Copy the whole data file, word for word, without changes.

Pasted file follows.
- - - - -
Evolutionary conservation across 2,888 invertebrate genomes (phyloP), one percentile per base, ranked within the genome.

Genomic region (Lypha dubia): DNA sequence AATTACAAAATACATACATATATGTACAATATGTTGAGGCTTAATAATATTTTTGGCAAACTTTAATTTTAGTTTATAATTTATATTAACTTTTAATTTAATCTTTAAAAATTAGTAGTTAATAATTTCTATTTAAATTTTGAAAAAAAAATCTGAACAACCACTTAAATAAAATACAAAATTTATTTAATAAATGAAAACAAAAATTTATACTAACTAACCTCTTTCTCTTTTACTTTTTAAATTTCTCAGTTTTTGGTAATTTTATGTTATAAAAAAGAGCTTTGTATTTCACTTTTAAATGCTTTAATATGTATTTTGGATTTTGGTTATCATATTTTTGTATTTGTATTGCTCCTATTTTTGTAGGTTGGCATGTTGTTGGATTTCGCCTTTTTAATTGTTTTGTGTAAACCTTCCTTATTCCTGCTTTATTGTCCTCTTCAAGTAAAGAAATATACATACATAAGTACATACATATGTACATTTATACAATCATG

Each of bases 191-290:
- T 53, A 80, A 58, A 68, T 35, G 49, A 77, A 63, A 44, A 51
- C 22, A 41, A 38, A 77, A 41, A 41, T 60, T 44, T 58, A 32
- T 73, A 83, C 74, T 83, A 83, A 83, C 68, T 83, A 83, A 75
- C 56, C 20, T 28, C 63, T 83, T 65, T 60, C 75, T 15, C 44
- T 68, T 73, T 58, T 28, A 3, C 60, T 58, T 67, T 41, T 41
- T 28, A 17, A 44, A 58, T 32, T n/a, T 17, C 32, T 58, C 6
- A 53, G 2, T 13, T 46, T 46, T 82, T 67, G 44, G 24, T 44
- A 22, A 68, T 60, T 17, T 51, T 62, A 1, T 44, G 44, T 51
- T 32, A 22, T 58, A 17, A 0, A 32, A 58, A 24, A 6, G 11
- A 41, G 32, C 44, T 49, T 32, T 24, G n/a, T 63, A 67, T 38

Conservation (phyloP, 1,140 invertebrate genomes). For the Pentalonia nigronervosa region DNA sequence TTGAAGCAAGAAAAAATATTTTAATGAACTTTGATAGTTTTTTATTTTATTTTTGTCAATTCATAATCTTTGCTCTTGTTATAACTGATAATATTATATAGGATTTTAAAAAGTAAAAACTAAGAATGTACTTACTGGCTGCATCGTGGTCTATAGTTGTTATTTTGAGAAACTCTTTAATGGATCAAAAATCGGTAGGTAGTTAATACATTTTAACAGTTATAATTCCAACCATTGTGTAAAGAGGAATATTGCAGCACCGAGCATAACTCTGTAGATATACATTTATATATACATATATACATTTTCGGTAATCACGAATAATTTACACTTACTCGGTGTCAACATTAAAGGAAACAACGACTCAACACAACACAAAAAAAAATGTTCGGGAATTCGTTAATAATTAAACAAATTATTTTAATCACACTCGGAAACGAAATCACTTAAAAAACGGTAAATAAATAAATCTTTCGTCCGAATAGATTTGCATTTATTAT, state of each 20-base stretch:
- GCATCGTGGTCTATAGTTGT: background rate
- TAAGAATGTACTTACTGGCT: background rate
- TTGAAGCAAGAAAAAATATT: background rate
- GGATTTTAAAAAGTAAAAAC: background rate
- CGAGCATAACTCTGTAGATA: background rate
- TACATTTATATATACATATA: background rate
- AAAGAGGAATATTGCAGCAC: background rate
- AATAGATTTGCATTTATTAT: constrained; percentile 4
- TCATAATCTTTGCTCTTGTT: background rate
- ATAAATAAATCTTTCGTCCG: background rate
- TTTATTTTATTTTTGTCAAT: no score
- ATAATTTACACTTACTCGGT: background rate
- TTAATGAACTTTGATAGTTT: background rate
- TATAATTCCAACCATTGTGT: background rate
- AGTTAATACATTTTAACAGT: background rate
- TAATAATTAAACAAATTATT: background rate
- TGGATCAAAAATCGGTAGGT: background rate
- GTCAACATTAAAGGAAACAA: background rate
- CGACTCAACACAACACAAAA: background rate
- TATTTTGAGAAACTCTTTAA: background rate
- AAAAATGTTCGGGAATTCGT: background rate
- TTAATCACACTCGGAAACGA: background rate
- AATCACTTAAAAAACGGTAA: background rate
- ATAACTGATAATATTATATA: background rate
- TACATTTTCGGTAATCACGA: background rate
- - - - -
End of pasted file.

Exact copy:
Evolutionary conservation across 2,888 invertebrate genomes (phyloP), one percentile per base, ranked within the genome.

Genomic region (Lypha dubia): DNA sequence AATTACAAAATACATACATATATGTACAATATGTTGAGGCTTAATAATATTTTTGGCAAACTTTAATTTTAGTTTATAATTTATATTAACTTTTAATTTAATCTTTAAAAATTAGTAGTTAATAATTTCTATTTAAATTTTGAAAAAAAAATCTGAACAACCACTTAAATAAAATACAAAATTTATTTAATAAATGAAAACAAAAATTTATACTAACTAACCTCTTTCTCTTTTACTTTTTAAATTTCTCAGTTTTTGGTAATTTTATGTTATAAAAAAGAGCTTTGTATTTCACTTTTAAATGCTTTAATATGTATTTTGGATTTTGGTTATCATATTTTTGTATTTGTATTGCTCCTATTTTTGTAGGTTGGCATGTTGTTGGATTTCGCCTTTTTAATTGTTTTGTGTAAACCTTCCTTATTCCTGCTTTATTGTCCTCTTCAAGTAAAGAAATATACATACATAAGTACATACATATGTACATTTATACAATCATG

Each of bases 191-290:
- T 53, A 80, A 58, A 68, T 35, G 49, A 77, A 63, A 44, A 51
- C 22, A 41, A 38, A 77, A 41, A 41, T 60, T 44, T 58, A 32
- T 73, A 83, C 74, T 83, A 83, A 83, C 68, T 83, A 83, A 75
- C 56, C 20, T 28, C 63, T 83, T 65, T 60, C 75, T 15, C 44
- T 68, T 73, T 58, T 28, A 3, C 60, T 58, T 67, T 41, T 41
- T 28, A 17, A 44, A 58, T 32, T n/a, T 17, C 32, T 58, C 6
- A 53, G 2, T 13, T 46, T 46, T 82, T 67, G 44, G 24, T 44
- A 22, A 68, T 60, T 17, T 51, T 62, A 1, T 44, G 44, T 51
- T 32, A 22, T 58, A 17, A 0, A 32, A 58, A 24, A 6, G 11
- A 41, G 32, C 44, T 49, T 32, T 24, G n/a, T 63, A 67, T 38

Conservation (phyloP, 1,140 invertebrate genomes). For the Pentalonia nigronervosa region DNA sequence TTGAAGCAAGAAAAAATATTTTAATGAACTTTGATAGTTTTTTATTTTATTTTTGTCAATTCATAATCTTTGCTCTTGTTATAACTGATAATATTATATAGGATTTTAAAAAGTAAAAACTAAGAATGTACTTACTGGCTGCATCGTGGTCTATAGTTGTTATTTTGAGAAACTCTTTAATGGATCAAAAATCGGTAGGTAGTTAATACATTTTAACAGTTATAATTCCAACCATTGTGTAAAGAGGAATATTGCAGCACCGAGCATAACTCTGTAGATATACATTTATATATACATATATACATTTTCGGTAATCACGAATAATTTACACTTACTCGGTGTCAACATTAAAGGAAACAACGACTCAACACAACACAAAAAAAAATGTTCGGGAATTCGTTAATAATTAAACAAATTATTTTAATCACACTCGGAAACGAAATCACTTAAAAAACGGTAAATAAATAAATCTTTCGTCCGAATAGATTTGCATTTATTAT, state of each 20-base stretch:
- GCATCGTGGTCTATAGTTGT: background rate
- TAAGAATGTACTTACTGGCT: background rate
- TTGAAGCAAGAAAAAATATT: background rate
- GGATTTTAAAAAGTAAAAAC: background rate
- CGAGCATAACTCTGTAGATA: background rate
- TACATTTATATATACATATA: background rate
- AAAGAGGAATATTGCAGCAC: background rate
- AATAGATTTGCATTTATTAT: constrained; percentile 4
- TCATAATCTTTGCTCTTGTT: background rate
- ATAAATAAATCTTTCGTCCG: background rate
- TTTATTTTATTTTTGTCAAT: no score
- ATAATTTACACTTACTCGGT: background rate
- TTAATGAACTTTGATAGTTT: background rate
- TATAATTCCAACCATTGTGT: background rate
- AGTTAATACATTTTAACAGT: background rate
- TAATAATTAAACAAATTATT: background rate
- TGGATCAAAAATCGGTAGGT: background rate
- GTCAACATTAAAGGAAACAA: background rate
- CGACTCAACACAACACAAAA: background rate
- TATTTTGAGAAACTCTTTAA: background rate
- AAAAATGTTCGGGAATTCGT: background rate
- TTAATCACACTCGGAAACGA: background rate
- AATCACTTAAAAAACGGTAA: background rate
- ATAACTGATAATATTATATA: background rate
- TACATTTTCGGTAATCACGA: background rate